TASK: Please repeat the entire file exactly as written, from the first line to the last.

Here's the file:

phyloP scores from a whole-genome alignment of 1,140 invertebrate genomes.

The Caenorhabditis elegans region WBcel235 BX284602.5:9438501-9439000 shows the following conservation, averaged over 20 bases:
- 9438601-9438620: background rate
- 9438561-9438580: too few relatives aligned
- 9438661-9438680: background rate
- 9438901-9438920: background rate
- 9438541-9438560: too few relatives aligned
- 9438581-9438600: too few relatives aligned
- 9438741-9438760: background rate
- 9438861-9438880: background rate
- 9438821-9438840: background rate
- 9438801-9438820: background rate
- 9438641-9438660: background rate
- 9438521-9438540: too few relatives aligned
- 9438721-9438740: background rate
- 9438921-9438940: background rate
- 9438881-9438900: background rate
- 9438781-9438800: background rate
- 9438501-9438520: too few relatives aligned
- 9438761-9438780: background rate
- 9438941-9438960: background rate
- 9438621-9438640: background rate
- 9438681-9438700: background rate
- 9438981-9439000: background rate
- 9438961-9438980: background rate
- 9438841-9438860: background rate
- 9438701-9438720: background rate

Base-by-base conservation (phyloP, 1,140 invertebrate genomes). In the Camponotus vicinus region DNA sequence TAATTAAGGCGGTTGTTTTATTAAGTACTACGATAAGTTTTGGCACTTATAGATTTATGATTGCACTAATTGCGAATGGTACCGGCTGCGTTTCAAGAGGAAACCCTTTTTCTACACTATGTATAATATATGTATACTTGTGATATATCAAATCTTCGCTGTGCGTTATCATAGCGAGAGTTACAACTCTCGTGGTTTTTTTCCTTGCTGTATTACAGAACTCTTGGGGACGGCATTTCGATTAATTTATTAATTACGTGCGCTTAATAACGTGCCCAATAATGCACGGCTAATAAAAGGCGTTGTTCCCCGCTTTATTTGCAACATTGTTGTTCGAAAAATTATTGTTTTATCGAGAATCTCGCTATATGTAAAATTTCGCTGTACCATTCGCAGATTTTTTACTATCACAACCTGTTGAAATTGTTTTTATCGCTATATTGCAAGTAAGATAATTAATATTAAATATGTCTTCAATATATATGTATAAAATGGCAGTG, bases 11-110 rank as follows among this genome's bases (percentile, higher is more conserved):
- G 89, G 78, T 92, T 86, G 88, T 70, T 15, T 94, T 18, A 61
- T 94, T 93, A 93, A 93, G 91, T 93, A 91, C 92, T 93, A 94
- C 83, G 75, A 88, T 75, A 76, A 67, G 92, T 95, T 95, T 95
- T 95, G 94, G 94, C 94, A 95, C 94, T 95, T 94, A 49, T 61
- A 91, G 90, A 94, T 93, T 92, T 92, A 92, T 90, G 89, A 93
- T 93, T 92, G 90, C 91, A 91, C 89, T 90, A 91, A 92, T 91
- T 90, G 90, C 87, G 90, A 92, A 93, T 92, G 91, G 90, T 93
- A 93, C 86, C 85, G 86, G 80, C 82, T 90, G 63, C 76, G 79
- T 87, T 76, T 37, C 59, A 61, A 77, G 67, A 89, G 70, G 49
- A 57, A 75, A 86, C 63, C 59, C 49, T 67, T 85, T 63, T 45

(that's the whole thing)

phyloP scores from a whole-genome alignment of 1,140 invertebrate genomes.

The Caenorhabditis elegans region WBcel235 BX284602.5:9438501-9439000 shows the following conservation, averaged over 20 bases:
- 9438601-9438620: background rate
- 9438561-9438580: too few relatives aligned
- 9438661-9438680: background rate
- 9438901-9438920: background rate
- 9438541-9438560: too few relatives aligned
- 9438581-9438600: too few relatives aligned
- 9438741-9438760: background rate
- 9438861-9438880: background rate
- 9438821-9438840: background rate
- 9438801-9438820: background rate
- 9438641-9438660: background rate
- 9438521-9438540: too few relatives aligned
- 9438721-9438740: background rate
- 9438921-9438940: background rate
- 9438881-9438900: background rate
- 9438781-9438800: background rate
- 9438501-9438520: too few relatives aligned
- 9438761-9438780: background rate
- 9438941-9438960: background rate
- 9438621-9438640: background rate
- 9438681-9438700: background rate
- 9438981-9439000: background rate
- 9438961-9438980: background rate
- 9438841-9438860: background rate
- 9438701-9438720: background rate

Base-by-base conservation (phyloP, 1,140 invertebrate genomes). In the Camponotus vicinus region DNA sequence TAATTAAGGCGGTTGTTTTATTAAGTACTACGATAAGTTTTGGCACTTATAGATTTATGATTGCACTAATTGCGAATGGTACCGGCTGCGTTTCAAGAGGAAACCCTTTTTCTACACTATGTATAATATATGTATACTTGTGATATATCAAATCTTCGCTGTGCGTTATCATAGCGAGAGTTACAACTCTCGTGGTTTTTTTCCTTGCTGTATTACAGAACTCTTGGGGACGGCATTTCGATTAATTTATTAATTACGTGCGCTTAATAACGTGCCCAATAATGCACGGCTAATAAAAGGCGTTGTTCCCCGCTTTATTTGCAACATTGTTGTTCGAAAAATTATTGTTTTATCGAGAATCTCGCTATATGTAAAATTTCGCTGTACCATTCGCAGATTTTTTACTATCACAACCTGTTGAAATTGTTTTTATCGCTATATTGCAAGTAAGATAATTAATATTAAATATGTCTTCAATATATATGTATAAAATGGCAGTG, bases 11-110 rank as follows among this genome's bases (percentile, higher is more conserved):
- G 89, G 78, T 92, T 86, G 88, T 70, T 15, T 94, T 18, A 61
- T 94, T 93, A 93, A 93, G 91, T 93, A 91, C 92, T 93, A 94
- C 83, G 75, A 88, T 75, A 76, A 67, G 92, T 95, T 95, T 95
- T 95, G 94, G 94, C 94, A 95, C 94, T 95, T 94, A 49, T 61
- A 91, G 90, A 94, T 93, T 92, T 92, A 92, T 90, G 89, A 93
- T 93, T 92, G 90, C 91, A 91, C 89, T 90, A 91, A 92, T 91
- T 90, G 90, C 87, G 90, A 92, A 93, T 92, G 91, G 90, T 93
- A 93, C 86, C 85, G 86, G 80, C 82, T 90, G 63, C 76, G 79
- T 87, T 76, T 37, C 59, A 61, A 77, G 67, A 89, G 70, G 49
- A 57, A 75, A 86, C 63, C 59, C 49, T 67, T 85, T 63, T 45